Geophysical Reviews

Syndicate content Reviews of Geophysics
Table of Contents for Reviews of Geophysics. List of articles from both the latest and EarlyView issues.
Updated: 1 day 1 hour ago

Probabilistic Seismic Hazard Analysis at Regional and National Scales: State of the Art and Future Challenges

Mon, 06/01/2020 - 15:31
Abstract

Seismic hazard modeling is a multidisciplinary science that aims to forecast earthquake occurrence and its resultant ground shaking. Such models consist of a probabilistic framework that quantifies uncertainty across a complex system; typically, this includes at least two model components developed from Earth science: seismic source and ground motion models. Although there is no scientific prescription for the forecast length, the most common probabilistic seismic hazard analyses consider forecasting windows of 30 to 50 years, which are typically an engineering demand for building code purposes. These types of analyses are the topic of this review paper. Although the core methods and assumptions of seismic hazard modeling have largely remained unchanged for more than 50 years, we review the most recent initiatives, which face the difficult task of meeting both the increasingly sophisticated demands of society and keeping pace with advances in scientific understanding. A need for more accurate and spatially precise hazard forecasting must be balanced with increased quantification of uncertainty and new challenges such as moving from time‐independent hazard to forecasts that are time dependent and specific to the time period of interest. Meeting these challenges requires the development of science‐driven models, which integrate all information available, the adoption of proper mathematical frameworks to quantify the different types of uncertainties in the hazard model, and the development of a proper testing phase of the model to quantify its consistency and skill. We review the state of the art of the National Seismic Hazard Modeling and how the most innovative approaches try to address future challenges.

Categories:

FOUR THEORIES OF THE MADDEN‐JULIAN OSCILLATION

Wed, 04/29/2020 - 19:00
ABSTRACT

Studies of the Madden‐Julian Oscillation (MJO) have progressed considerably during the past decades in observations, numerical modeling, and theoretical understanding. Many theoretical attempts have been made to identify the most essential processes responsible for the existence of the MJO. Criteria are proposed to separate a hypothesis from a theory (based on the first principles with quantitative and testable assumptions, able to predict quantitatively the fundamental scales and eastward propagation of the MJO). Four MJO theories are selected to be summarized and compared in this article: the skeleton theory, moisture‐mode theory, gravity‐wave theory, and trio‐interaction theory of the MJO. These four MJO theories are distinct from each other in their key assumptions, parameterized processes, and particularly, selection mechanisms for the zonal spatial scale, time scale, and eastward propagation of the MJO. The comparison of the four theories and more recent development in MJO dynamical approaches lead to a realization that theoretical thinking of the MJO is diverse and understanding of MJO dynamics needs to be further advanced.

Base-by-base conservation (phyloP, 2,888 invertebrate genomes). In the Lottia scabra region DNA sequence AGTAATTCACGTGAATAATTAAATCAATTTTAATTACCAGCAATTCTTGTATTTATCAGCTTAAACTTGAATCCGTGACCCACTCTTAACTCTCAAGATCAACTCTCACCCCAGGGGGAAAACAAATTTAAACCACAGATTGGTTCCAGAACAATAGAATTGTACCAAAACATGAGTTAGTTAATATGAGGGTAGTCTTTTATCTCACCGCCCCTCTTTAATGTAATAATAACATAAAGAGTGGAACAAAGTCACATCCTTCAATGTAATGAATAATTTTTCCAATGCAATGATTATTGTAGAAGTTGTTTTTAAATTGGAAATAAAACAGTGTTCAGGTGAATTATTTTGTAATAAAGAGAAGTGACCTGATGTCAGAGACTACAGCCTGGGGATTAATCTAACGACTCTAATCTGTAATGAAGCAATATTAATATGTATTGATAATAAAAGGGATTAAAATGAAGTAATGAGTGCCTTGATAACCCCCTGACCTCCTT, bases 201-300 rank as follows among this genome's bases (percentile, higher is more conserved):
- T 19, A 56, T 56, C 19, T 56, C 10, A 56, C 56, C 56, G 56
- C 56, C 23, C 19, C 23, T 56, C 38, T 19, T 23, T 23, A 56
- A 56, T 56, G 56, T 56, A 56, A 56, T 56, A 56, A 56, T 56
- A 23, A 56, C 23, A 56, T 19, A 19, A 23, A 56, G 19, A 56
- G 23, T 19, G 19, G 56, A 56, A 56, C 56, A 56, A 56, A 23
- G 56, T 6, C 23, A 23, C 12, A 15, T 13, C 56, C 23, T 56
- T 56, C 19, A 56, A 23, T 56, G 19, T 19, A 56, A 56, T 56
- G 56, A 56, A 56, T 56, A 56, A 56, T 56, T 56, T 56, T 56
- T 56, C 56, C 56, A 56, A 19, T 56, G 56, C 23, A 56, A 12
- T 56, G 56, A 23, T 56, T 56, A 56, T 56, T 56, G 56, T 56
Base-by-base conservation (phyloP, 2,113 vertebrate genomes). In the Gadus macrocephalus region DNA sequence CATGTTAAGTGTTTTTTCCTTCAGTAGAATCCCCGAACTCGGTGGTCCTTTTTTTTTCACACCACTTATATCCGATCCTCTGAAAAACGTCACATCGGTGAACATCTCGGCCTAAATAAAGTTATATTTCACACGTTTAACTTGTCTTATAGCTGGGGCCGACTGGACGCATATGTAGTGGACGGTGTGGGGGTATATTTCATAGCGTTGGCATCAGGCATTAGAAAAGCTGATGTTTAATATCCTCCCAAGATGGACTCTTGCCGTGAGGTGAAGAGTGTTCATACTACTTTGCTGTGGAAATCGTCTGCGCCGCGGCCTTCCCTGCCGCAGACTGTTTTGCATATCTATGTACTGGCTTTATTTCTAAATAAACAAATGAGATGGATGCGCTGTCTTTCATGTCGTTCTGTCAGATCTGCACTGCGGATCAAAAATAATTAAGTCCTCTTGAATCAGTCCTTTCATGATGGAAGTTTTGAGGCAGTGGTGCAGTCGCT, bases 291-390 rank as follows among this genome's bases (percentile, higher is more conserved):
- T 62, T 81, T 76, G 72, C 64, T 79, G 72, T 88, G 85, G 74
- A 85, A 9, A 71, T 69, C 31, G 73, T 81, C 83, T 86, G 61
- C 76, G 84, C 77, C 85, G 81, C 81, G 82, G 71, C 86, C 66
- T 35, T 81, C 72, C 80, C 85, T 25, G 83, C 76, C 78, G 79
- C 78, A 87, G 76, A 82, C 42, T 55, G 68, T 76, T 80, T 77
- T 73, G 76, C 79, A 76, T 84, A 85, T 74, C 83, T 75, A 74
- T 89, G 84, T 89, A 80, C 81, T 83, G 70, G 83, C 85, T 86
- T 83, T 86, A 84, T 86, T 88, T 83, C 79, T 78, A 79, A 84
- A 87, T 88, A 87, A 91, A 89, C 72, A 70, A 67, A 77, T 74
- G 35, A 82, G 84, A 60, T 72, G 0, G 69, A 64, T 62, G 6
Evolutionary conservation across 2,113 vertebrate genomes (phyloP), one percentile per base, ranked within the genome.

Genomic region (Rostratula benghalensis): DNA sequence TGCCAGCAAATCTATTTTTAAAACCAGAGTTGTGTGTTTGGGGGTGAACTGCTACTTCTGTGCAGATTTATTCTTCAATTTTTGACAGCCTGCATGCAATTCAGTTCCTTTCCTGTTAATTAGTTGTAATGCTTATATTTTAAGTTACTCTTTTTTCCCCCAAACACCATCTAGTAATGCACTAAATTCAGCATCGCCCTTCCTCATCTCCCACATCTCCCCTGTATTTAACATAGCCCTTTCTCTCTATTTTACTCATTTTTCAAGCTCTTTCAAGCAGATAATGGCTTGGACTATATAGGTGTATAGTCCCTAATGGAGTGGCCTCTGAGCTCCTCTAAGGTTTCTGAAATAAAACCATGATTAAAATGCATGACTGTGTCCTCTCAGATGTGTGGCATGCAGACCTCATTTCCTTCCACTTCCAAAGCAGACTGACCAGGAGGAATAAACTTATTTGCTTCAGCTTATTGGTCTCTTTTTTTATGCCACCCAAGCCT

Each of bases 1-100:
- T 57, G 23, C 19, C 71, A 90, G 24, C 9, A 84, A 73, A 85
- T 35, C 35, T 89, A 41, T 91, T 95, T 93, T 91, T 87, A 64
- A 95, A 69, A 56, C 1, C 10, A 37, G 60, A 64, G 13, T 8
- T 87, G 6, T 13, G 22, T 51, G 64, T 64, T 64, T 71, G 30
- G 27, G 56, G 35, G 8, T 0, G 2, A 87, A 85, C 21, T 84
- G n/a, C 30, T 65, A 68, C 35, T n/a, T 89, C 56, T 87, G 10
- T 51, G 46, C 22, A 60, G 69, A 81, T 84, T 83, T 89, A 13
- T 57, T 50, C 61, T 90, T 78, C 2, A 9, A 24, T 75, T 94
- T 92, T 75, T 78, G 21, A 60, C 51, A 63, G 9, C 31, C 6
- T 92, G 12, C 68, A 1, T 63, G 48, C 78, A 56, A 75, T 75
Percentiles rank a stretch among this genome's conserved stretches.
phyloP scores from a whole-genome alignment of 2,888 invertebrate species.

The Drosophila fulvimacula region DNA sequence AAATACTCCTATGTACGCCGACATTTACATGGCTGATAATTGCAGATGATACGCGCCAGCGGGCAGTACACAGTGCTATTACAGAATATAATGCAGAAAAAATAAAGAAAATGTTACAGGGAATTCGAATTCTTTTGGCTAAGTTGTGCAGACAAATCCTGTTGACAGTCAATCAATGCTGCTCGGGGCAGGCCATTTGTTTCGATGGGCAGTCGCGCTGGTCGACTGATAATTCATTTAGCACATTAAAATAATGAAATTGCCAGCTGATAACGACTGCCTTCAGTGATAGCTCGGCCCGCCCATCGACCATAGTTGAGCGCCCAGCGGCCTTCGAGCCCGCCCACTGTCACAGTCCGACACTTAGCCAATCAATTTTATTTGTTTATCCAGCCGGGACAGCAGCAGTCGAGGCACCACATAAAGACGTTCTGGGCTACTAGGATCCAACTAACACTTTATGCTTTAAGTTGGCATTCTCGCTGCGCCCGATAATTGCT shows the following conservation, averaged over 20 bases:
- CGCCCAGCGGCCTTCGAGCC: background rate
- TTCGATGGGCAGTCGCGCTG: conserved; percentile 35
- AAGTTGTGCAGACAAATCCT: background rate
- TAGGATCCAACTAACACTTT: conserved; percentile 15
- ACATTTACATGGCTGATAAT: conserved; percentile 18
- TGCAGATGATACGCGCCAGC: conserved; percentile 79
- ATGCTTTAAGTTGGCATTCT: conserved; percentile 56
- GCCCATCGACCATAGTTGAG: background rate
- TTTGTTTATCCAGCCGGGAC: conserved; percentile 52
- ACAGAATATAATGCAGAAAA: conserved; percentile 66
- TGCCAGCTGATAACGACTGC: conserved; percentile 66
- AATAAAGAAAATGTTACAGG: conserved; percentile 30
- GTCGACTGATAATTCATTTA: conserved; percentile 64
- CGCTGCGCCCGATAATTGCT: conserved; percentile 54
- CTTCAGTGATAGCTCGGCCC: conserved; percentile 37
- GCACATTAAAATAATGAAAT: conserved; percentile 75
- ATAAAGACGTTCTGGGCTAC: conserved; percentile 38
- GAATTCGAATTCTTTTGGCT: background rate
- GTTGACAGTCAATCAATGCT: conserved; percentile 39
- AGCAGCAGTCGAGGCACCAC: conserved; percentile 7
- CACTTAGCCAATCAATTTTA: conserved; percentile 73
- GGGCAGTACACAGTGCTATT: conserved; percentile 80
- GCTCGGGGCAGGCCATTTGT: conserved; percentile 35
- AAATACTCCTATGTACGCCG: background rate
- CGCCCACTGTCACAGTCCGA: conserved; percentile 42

Categories:

FOUR THEORIES OF THE MADDEN‐JULIAN OSCILLATION

Wed, 04/29/2020 - 11:07
ABSTRACT

Studies of the Madden‐Julian Oscillation (MJO) have progressed considerably during the past decades in observations, numerical modeling, and theoretical understanding. Many theoretical attempts have been made to identify the most essential processes responsible for the existence of the MJO. Criteria are proposed to separate a hypothesis from a theory (based on the first principles with quantitative and testable assumptions, able to predict quantitatively the fundamental scales and eastward propagation of the MJO). Four MJO theories are selected to be summarized and compared in this article: the skeleton theory, moisture‐mode theory, gravity‐wave theory, and trio‐interaction theory of the MJO. These four MJO theories are distinct from each other in their key assumptions, parameterized processes, and particularly, selection mechanisms for the zonal spatial scale, time scale, and eastward propagation of the MJO. The comparison of the four theories and more recent development in MJO dynamical approaches lead to a realization that theoretical thinking of the MJO is diverse and understanding of MJO dynamics needs to be further advanced.

Categories:

Understanding of Contemporary Regional Sea‐level Change and the Implications for the Future

Fri, 04/17/2020 - 09:50
Abstract